This is a really fascinating idea, and a hugely entertaining hour and a half of anyone’s time. The BFI has compiled a typical “mixed” cinema programme from a century ago, and is releasing it theatrically this summer. It’s called, of course, A Night at the Cinema in 1914, and it comes out in August. Yes, you may be seated in an air-conditioned room with comfy seats and Dolby 5.1 sound, but you’ll be able to watch a variety bill of drama, actuality, comedy, serials and travelogues – just like your own great-grandparents in the Hippodromes of yore.
Some of the titles in the bill will be familiar to you, but there are a few surprises too – and the cumulative experience of watching 15 films in one sitting is wholly refreshing. There’s Chaplin, Florence Turner and Pimple larking about, but also newsreel footage from the front, and from suffragette demonstrations in London, and Ernest Shackleton’s preparations for his Antarctic voyage. Of course, there’s a segment from The Perils of Pauline, and an opportunity for a singalong too. Music is provided by an expert – Stephen Horne has recorded an improvised score for the whole shebang.
This is a guest post for Silent London by Sabina Stent. You can read more of her reviews at silverembers.com
The name “Dr Caligari” may cause a shudder to those of a weaker disposition. The eponymous character of the 1920 classic Das Cabinets des Dr Caligari has long been a figure of terror – and with good reason. The film has been described not just as one of the first “horror” films, but one of the first examples of a movie generating a real psychological uneasiness in its audience. Caligari has been labelled in many different ways – German expressionism, horror story, psychological thriller and a classic of the silent era – but it was also Germany’s first postwar cinematic success, and it reflects the anguish of the people who had been through four terrible years.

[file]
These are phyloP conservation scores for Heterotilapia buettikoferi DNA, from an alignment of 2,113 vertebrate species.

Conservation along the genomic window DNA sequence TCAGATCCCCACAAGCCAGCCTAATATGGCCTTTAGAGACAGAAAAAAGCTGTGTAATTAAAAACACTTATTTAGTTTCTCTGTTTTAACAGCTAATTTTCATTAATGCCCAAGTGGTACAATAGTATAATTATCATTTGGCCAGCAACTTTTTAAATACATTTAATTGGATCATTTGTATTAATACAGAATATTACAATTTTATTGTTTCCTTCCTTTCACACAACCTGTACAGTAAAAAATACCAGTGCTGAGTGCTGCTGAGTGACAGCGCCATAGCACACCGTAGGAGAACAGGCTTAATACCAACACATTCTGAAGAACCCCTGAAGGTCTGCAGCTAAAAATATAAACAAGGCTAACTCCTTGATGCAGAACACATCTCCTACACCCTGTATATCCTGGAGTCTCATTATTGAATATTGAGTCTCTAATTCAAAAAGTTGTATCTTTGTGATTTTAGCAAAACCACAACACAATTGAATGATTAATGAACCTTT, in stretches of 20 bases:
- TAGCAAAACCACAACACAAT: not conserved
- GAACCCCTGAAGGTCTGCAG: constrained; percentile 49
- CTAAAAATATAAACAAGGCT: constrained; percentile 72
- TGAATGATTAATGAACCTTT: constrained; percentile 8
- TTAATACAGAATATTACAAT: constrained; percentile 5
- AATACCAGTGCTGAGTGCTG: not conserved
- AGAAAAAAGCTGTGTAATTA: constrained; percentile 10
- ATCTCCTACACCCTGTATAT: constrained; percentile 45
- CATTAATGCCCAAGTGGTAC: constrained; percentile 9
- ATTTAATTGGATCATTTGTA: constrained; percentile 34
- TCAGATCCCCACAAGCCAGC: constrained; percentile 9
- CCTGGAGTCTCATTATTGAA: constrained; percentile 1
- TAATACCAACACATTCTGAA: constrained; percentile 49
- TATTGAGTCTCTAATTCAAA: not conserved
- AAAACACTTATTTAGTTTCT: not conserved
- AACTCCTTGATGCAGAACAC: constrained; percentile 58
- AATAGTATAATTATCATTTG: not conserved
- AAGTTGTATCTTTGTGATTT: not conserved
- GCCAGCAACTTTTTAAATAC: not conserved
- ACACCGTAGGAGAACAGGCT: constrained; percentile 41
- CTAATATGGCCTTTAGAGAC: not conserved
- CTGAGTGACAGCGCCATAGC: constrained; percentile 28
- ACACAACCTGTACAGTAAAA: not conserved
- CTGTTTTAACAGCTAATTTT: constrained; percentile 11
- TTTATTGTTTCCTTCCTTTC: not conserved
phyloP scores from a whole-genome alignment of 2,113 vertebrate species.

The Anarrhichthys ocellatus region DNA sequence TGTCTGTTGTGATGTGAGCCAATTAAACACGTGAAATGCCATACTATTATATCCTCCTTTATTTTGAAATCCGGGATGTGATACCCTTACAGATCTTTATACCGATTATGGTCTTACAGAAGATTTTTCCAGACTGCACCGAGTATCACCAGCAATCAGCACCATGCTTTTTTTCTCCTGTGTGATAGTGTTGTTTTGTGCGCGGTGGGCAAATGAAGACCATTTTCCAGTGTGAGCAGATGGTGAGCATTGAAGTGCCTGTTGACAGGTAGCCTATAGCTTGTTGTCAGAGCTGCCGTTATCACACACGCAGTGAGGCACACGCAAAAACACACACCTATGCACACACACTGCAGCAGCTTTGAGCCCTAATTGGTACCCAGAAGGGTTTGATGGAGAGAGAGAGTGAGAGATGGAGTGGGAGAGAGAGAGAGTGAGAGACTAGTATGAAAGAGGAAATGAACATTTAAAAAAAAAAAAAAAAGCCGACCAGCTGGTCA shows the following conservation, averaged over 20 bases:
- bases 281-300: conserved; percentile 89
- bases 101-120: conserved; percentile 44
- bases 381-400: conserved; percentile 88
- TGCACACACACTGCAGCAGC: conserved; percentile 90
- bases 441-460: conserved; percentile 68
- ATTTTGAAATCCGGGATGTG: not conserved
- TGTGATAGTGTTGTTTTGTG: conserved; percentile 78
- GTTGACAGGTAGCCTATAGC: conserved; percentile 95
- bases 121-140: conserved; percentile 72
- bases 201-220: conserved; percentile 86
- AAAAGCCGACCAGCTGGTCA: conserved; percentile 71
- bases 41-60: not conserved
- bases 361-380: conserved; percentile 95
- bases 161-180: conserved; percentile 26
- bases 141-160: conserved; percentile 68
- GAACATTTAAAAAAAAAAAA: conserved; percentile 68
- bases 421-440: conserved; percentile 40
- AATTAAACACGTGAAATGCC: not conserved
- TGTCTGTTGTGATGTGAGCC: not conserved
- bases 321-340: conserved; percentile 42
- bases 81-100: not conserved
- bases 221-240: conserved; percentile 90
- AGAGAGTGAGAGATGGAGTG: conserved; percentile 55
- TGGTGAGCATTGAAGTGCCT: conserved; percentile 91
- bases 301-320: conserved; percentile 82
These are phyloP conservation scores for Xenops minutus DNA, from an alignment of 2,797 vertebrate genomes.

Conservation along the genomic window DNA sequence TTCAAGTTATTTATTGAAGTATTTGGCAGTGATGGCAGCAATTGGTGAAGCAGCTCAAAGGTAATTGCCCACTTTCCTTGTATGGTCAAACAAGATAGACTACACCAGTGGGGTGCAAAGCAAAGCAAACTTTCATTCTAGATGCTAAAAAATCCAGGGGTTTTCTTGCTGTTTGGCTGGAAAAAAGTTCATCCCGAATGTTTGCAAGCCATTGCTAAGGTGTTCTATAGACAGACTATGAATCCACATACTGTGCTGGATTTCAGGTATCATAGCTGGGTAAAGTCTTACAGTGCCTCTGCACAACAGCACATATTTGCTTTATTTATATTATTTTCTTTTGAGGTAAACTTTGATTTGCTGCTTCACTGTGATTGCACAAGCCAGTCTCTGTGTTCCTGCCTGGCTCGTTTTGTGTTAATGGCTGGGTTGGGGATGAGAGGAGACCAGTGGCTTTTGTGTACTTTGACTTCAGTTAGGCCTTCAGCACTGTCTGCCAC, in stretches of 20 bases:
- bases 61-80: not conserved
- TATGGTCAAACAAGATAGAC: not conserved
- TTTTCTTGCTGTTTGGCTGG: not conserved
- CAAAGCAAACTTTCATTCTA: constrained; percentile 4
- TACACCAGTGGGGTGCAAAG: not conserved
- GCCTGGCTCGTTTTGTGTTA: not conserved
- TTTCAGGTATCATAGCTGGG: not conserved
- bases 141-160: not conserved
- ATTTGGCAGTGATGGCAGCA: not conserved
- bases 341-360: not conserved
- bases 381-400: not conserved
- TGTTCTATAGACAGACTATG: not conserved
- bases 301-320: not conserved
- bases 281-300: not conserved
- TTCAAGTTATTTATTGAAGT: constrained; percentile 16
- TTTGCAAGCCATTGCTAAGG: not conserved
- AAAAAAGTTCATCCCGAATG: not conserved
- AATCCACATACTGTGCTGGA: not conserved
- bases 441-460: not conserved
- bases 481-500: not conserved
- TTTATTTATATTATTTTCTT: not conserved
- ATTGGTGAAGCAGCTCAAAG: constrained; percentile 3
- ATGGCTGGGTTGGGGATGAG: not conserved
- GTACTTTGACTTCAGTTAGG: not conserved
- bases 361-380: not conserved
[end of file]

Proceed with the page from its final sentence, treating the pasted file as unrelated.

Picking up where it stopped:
Thanks to those classic expressionist touches, the sharp and angled sets, gothic imagery and expressionist undertones, Caligari was as visually frightening as its narrative. More recent audiences may have also been unsettle by the poor physical condition of prints of the film. Despite numerous attempts to finesse the quality of the film – first by the Filmmuseum München in 1980 and followed by the German Federal Film Archive (Bundesarchiv-Filmarchiv) in Koblenz (1984) and as part of the Lumière European MEDIA project in 1995 – imperfections were still evident: visible scratches, jumps and blank screens, blurred title cards, unstable images and bleached-out, near-featureless faces.
Caligari’s story is told in partial flashback as Francis (Friedrich Fehér) tells the tale of the horrors that he and fiancée Jane (Lil Dagover) have endured at the hands of the Doctor. One day Francis and his friend Alan (Hans Heinrich von Twardowski) attend a local carnival where they watch the act of Dr Caligari (Werner Krauss) and the somnambulist Cesare (Conrad Veidt) “who has slept for 23 years but will tonight wake from his dream-like trance”. The only time Cesare speaks is to tell carnivalgoers their fortune. Cesare “knows the past and sees the future” and when Felix asks “how long will I live?” his serious, haunting response is: “To the break of dawn”. Yet the fear is not restricted to the carnival. At night Cesare is woken by Caligari to do his deathly bidding, and so begins a series of murders, abductions and mental unravelling.